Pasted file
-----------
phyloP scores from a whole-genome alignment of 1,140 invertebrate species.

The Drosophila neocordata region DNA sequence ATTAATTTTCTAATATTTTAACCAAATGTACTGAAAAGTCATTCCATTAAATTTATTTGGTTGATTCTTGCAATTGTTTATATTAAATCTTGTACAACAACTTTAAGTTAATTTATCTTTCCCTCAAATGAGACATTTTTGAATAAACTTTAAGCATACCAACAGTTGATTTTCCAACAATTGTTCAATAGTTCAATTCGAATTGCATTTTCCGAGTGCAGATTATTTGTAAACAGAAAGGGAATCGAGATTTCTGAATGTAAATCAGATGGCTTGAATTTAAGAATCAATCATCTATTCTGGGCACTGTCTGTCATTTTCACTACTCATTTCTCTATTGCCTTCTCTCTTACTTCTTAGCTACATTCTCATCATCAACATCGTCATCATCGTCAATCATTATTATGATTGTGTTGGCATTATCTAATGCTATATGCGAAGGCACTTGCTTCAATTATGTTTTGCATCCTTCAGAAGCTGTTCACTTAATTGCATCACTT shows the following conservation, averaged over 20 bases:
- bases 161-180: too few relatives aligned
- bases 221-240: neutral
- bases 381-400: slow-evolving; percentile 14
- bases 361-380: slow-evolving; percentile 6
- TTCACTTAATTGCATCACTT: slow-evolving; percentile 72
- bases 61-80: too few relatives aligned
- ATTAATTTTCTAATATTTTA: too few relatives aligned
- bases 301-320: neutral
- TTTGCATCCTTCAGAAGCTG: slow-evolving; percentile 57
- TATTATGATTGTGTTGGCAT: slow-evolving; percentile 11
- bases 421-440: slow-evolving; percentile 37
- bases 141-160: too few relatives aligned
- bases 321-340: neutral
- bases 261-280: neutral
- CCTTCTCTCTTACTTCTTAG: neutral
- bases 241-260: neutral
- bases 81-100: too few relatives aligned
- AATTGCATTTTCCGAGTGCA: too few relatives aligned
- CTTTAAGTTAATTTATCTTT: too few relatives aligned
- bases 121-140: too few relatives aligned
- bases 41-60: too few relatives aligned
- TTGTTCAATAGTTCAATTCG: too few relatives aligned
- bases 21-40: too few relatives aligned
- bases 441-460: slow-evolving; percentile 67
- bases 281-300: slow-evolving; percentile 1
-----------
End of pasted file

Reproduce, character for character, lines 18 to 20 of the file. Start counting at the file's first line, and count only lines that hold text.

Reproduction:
- bases 241-260: neutral
- bases 81-100: too few relatives aligned
- AATTGCATTTTCCGAGTGCA: too few relatives aligned